Universal Pre-K in Maine

Universal Pre-K in Maine

Universal Pre-K in Maine

by Helen White

Why is Pre-K needed?

As discussed in a prior post on Year Round Schooling, one of the greatest injustices in our education system is the so-called “achievement gap.” The achievement gap points to the marked difference in academic accomplishment between high- and low-income students, even if they attend the same school and have the same teachers. In the piece on Year Round Schooling, it was shown that some of this gap was the result of the enriching activities which high-income students participated in outside of school.

Another source of inequality is preparedness for kindergarten. High income students are more likely to attend high quality preschools while their low income peers might not (and worse, might not get much educational stimulation at home). Students who attend preschool are more likely to enter kindergarten “ready to read” and are in turn more likely to read at grade level when they reach third grade. More importantly, low-income students not reading at grade level in third grade are nearly 13 times more likely to drop out of high school than their peers who read at grade level. To continue to allow thousands of students’ futures to be determined by their zip codes or parents’ paychecks is unconscionable, particularly when there is a clear solution before us.

The numbers don’t lie, preschool has a direct link to graduation rates. Students who graduate from high school are, on average, net financial contributors to society, whereas high school dropouts are net financial losses to society over their lifetimes. Preschool pays for itself in the long run; leading economists have shown that for every $1 spent on preschool $7 is recouped in later years due to reduced crime, increased tax revenue from more high income earners and reduced social welfare program spending. It is important to note that many of these studies took place in urban areas where the crime rate is much higher than in Maine. Therefore the amount recouped due to a reduction in crime would be less than in urban areas. However, the amount saved by turning dropouts into graduates is still significant.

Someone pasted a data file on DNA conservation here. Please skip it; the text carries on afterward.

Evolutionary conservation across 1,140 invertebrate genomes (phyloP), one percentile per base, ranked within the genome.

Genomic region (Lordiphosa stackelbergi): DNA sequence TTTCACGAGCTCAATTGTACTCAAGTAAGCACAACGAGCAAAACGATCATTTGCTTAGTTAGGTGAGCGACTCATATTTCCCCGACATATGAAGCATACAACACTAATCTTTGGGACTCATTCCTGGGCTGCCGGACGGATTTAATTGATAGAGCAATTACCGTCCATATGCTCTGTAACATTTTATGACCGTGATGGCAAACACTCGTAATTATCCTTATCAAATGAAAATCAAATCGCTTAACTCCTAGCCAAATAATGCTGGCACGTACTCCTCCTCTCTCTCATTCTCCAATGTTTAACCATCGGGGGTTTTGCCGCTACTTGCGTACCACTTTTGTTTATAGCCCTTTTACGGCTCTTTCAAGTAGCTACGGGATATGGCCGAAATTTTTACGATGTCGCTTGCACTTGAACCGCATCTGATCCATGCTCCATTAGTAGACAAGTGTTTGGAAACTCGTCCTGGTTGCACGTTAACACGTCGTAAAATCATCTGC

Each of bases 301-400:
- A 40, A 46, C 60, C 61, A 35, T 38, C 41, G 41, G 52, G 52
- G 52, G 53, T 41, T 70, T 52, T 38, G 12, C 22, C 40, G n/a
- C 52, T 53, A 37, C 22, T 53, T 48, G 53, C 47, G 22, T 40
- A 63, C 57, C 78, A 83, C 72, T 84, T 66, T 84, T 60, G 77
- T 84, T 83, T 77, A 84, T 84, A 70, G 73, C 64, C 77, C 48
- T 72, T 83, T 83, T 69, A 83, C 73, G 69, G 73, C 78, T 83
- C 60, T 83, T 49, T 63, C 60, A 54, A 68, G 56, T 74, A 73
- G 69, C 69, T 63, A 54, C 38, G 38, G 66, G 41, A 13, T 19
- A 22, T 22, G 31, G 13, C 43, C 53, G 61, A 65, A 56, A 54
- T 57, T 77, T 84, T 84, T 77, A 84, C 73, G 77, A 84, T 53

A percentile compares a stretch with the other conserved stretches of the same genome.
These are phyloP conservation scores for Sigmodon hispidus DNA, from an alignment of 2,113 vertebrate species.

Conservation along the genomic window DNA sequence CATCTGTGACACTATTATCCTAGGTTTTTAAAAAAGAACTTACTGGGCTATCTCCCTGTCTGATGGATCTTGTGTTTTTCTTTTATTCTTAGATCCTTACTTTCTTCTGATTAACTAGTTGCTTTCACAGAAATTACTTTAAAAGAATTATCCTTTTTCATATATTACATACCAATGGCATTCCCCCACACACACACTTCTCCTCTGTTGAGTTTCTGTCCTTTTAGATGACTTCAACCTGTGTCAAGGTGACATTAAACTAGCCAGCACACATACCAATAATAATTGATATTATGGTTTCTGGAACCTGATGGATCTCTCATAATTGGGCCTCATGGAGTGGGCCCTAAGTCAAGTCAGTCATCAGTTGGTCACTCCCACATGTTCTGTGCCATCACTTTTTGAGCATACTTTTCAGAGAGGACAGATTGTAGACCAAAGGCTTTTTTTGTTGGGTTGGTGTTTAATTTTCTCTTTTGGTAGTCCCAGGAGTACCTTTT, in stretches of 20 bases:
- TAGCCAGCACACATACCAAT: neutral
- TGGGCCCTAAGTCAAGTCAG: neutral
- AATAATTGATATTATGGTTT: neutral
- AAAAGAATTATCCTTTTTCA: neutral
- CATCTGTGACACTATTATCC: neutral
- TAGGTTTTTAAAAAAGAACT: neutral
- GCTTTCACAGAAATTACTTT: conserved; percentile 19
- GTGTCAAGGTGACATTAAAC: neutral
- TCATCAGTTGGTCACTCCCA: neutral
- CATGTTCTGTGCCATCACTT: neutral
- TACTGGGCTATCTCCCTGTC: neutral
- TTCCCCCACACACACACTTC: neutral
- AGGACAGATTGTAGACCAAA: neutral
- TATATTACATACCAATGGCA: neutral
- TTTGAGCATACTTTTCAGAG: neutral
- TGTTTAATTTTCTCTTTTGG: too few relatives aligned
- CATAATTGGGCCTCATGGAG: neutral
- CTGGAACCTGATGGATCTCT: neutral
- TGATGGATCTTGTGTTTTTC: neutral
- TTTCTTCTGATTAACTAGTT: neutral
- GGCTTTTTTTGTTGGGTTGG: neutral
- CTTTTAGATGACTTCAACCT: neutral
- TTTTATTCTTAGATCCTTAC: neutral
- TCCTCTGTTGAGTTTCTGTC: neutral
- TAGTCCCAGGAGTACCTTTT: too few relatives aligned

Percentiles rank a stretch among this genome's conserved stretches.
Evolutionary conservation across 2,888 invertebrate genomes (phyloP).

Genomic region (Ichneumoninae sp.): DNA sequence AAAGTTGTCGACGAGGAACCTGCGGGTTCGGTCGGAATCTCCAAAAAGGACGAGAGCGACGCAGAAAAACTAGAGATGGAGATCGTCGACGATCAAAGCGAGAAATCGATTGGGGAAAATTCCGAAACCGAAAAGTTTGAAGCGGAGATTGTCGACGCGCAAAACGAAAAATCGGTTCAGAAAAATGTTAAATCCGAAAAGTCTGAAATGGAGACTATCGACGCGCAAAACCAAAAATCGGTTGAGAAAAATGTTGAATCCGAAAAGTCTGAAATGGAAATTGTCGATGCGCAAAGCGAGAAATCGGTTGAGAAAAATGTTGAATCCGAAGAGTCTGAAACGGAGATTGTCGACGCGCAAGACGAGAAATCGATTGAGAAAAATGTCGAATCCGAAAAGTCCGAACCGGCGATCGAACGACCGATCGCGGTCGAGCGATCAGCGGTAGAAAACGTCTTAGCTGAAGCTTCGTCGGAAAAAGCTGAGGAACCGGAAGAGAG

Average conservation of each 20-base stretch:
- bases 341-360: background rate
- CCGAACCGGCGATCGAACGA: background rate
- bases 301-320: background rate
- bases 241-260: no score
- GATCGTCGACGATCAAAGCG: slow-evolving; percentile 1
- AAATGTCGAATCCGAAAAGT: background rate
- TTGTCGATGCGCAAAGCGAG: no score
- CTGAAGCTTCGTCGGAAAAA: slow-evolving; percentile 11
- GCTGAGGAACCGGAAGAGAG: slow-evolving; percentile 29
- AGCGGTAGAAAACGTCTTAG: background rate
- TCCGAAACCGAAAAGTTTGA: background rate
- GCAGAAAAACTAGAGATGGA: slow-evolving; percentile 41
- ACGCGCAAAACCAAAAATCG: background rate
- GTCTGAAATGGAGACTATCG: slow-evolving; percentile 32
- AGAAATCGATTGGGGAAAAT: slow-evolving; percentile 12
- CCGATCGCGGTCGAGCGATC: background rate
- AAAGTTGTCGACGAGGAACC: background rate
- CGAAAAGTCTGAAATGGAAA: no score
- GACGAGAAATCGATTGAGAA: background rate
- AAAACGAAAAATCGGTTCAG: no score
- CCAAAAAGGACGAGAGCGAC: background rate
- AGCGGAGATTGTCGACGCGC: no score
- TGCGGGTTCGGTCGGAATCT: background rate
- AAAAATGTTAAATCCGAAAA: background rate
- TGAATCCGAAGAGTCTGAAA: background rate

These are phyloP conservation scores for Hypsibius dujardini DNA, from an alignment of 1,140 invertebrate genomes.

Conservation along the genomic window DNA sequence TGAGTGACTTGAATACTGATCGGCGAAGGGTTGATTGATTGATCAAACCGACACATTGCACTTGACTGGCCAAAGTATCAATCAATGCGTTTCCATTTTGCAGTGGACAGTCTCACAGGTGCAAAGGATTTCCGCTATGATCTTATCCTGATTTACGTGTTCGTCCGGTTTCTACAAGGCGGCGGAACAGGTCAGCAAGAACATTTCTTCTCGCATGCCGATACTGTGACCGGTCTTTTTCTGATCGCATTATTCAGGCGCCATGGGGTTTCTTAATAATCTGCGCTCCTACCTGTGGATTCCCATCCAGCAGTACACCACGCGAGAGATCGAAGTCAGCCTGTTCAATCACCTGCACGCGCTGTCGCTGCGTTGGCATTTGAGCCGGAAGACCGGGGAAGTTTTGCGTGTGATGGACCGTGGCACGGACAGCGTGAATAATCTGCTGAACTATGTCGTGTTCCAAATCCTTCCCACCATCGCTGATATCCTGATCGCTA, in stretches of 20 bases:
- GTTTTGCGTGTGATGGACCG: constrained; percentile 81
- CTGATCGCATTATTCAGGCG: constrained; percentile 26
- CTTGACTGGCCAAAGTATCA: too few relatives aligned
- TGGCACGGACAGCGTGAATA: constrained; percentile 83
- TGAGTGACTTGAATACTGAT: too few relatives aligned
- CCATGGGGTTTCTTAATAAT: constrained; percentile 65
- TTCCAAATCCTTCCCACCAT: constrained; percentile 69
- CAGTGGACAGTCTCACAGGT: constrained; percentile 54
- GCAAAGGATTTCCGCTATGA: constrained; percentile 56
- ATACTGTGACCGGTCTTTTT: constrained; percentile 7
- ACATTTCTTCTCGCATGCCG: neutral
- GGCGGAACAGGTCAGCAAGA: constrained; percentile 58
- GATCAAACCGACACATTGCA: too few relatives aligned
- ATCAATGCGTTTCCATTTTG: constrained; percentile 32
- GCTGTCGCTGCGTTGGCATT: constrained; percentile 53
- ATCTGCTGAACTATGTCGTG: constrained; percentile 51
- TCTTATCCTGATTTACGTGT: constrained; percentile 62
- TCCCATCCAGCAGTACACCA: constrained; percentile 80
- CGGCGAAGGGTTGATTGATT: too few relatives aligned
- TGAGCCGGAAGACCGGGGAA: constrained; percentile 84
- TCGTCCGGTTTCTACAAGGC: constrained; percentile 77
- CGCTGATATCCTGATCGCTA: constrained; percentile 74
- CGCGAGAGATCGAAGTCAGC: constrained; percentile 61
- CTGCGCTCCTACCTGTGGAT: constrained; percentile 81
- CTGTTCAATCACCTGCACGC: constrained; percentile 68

What is the current state of the preschool system in Maine?

Currently some school districts offer preschool programs and receive funding for those students in the same way they receive funding for other students. However, only about half of all schools offer preschool programs and many of them don’t have enough space for all the preschool-age children who wish to participate. Only about a third of Maine’s 4-year-olds participate.

Providing high quality preschool in the most rural parts of our state would be a difficult undertaking, but is not impossible. Oklahoma, a state that also has large rural populations, has managed to provide the option of high quality preschool to every child in the state and nearly 75% of children participate in the program. In Oklahoma, which, like Maine, struggled with declining enrollment in its most rural schools, rural schools saw more funds because of the influx of students, which helped these schools stay open.

Even though it would be a major challenge to spread universal preschool to our most rural school districts, our most rural students are those who will benefit most. Rural children are 60% more likely to be placed in special education when they enter kindergarten and are far less likely to be considered “ready to read.” It is these students that most need preschool and they are the very ones who are least likely to have access.

President Obama recently proposed federally funded universal preschool, what exactly is in that proposal?

In President Obama’s most recent State of the Union address, he proposed that the federal government should provide matching funds to help states provide universal preschool. More specifically, the federal government would provide funds to support the preschool education of students whose families make less than 200% of the federal poverty line. It would also mandate that qualifying preschool programs must meet certain quality standards, such as small class sizes, qualified teachers who are paid on the same pay scale as K-12 teachers and that health and related services be provided. The proposal also aims to expand many half-day kindergarten programs to full day classes. It also would allocate funds for in-home visitation services for low-income parents that would connect them to additional educational resources for their children. These funds would certainly aid in the expansion of Maine’s current preschool system.

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This post was written by
Matthea “Mattie” Daughtry, a Brunswick native, is the State Representative for the Maine House District 66

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